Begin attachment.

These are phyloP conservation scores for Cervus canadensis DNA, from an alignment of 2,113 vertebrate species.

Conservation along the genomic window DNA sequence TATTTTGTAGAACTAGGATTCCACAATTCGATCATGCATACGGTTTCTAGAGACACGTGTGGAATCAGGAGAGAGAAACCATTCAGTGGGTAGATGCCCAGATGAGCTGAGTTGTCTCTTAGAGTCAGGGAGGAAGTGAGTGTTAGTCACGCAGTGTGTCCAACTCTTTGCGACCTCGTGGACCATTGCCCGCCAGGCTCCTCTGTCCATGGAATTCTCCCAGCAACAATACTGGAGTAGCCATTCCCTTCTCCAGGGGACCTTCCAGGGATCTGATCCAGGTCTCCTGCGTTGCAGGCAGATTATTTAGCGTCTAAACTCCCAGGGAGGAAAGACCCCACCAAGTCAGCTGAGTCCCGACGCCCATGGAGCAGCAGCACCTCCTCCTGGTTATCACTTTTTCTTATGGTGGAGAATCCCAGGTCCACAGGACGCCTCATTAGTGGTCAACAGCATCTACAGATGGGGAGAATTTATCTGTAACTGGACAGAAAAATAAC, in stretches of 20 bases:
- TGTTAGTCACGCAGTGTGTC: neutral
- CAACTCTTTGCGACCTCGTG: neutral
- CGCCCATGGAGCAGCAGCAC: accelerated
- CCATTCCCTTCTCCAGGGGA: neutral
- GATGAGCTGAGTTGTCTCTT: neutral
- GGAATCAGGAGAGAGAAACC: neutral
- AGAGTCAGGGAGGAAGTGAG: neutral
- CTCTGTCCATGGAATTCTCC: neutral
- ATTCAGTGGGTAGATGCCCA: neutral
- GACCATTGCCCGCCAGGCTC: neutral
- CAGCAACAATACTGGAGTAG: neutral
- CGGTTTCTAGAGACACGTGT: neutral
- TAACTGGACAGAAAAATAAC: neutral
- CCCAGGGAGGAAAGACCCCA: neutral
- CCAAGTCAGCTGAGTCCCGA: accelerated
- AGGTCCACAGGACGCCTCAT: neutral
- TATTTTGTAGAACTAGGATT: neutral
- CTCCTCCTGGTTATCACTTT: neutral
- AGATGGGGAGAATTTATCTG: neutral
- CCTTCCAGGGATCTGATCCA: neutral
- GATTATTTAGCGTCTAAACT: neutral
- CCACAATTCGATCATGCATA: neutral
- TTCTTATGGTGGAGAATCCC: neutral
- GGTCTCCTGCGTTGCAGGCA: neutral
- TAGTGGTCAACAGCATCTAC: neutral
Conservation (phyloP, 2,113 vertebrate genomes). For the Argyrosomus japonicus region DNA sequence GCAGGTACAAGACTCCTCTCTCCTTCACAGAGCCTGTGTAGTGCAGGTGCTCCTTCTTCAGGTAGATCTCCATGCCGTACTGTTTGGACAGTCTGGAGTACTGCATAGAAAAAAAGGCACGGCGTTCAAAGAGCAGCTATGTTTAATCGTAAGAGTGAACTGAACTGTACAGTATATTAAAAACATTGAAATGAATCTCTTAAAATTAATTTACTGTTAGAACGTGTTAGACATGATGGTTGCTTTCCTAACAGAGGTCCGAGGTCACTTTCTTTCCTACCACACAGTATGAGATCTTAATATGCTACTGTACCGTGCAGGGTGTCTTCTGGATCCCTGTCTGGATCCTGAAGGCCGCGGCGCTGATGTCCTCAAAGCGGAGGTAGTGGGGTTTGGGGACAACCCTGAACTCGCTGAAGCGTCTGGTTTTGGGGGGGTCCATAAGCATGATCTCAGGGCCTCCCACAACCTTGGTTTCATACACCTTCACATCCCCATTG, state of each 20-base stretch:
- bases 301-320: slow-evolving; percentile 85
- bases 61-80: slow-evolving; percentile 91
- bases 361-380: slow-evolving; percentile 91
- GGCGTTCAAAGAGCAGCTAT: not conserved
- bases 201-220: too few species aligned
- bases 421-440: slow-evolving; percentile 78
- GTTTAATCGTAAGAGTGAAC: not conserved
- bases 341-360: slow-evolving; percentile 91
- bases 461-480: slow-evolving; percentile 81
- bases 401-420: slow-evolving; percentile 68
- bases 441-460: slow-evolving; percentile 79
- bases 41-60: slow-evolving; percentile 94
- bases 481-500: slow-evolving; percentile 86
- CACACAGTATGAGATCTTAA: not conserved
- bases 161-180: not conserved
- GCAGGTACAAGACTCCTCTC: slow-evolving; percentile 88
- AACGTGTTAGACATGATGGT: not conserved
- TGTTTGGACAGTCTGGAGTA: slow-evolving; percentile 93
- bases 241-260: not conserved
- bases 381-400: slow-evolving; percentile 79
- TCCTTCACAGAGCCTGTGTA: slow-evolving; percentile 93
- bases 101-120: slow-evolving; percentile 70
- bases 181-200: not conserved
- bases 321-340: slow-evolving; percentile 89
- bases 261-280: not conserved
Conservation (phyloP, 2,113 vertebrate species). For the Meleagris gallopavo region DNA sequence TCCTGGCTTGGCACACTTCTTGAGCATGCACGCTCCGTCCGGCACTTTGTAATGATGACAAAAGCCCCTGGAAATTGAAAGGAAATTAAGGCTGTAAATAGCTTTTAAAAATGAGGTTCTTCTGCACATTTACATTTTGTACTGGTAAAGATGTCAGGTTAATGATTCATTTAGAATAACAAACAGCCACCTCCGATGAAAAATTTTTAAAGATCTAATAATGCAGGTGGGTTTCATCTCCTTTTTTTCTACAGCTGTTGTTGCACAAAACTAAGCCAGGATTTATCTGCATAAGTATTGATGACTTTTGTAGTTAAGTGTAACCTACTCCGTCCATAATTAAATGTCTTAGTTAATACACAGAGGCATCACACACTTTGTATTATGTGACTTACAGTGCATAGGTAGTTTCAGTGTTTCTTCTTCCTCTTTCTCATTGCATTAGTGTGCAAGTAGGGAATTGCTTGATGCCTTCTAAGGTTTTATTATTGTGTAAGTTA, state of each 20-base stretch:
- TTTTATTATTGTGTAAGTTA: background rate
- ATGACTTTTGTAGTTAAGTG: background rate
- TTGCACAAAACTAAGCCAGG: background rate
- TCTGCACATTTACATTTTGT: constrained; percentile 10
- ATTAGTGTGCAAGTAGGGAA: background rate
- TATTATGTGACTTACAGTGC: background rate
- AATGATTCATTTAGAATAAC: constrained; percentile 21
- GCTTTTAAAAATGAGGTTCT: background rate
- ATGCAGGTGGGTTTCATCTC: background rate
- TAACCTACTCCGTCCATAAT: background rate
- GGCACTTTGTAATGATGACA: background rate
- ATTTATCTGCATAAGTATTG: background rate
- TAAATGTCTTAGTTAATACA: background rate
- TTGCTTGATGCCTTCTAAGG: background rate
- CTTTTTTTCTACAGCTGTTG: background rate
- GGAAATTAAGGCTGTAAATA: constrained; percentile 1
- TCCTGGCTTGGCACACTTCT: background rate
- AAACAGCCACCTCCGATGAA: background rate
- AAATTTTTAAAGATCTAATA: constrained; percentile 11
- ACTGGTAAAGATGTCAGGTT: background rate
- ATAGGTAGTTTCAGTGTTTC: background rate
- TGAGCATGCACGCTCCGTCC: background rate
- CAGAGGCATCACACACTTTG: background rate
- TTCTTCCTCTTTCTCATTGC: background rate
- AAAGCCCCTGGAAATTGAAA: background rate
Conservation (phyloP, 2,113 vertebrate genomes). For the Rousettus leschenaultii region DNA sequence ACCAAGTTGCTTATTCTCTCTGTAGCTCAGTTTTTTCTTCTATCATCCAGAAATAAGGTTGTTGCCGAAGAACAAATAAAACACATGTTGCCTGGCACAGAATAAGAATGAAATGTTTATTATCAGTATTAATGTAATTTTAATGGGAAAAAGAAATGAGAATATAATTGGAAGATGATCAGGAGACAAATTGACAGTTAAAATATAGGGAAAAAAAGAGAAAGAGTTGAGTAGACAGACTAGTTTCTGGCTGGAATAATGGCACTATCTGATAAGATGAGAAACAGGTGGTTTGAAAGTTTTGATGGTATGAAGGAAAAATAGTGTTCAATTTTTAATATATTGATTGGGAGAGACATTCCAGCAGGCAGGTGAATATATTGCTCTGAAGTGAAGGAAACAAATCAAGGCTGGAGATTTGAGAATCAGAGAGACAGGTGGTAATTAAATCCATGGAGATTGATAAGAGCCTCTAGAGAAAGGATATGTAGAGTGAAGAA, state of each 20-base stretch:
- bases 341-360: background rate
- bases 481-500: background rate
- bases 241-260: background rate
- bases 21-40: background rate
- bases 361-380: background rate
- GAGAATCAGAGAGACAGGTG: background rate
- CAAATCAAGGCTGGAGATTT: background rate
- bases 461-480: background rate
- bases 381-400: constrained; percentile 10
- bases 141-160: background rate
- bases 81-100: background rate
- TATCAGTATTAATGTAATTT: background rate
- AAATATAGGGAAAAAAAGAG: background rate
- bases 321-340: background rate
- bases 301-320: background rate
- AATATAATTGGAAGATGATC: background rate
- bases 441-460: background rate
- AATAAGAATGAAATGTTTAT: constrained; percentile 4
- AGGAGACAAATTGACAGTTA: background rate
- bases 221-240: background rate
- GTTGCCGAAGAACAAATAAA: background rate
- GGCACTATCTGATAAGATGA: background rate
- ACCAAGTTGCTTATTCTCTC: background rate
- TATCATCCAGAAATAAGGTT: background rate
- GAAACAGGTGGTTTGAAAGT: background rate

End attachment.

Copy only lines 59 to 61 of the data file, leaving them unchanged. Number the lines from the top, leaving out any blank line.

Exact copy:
- ATTAGTGTGCAAGTAGGGAA: background rate
- TATTATGTGACTTACAGTGC: background rate
- AATGATTCATTTAGAATAAC: constrained; percentile 21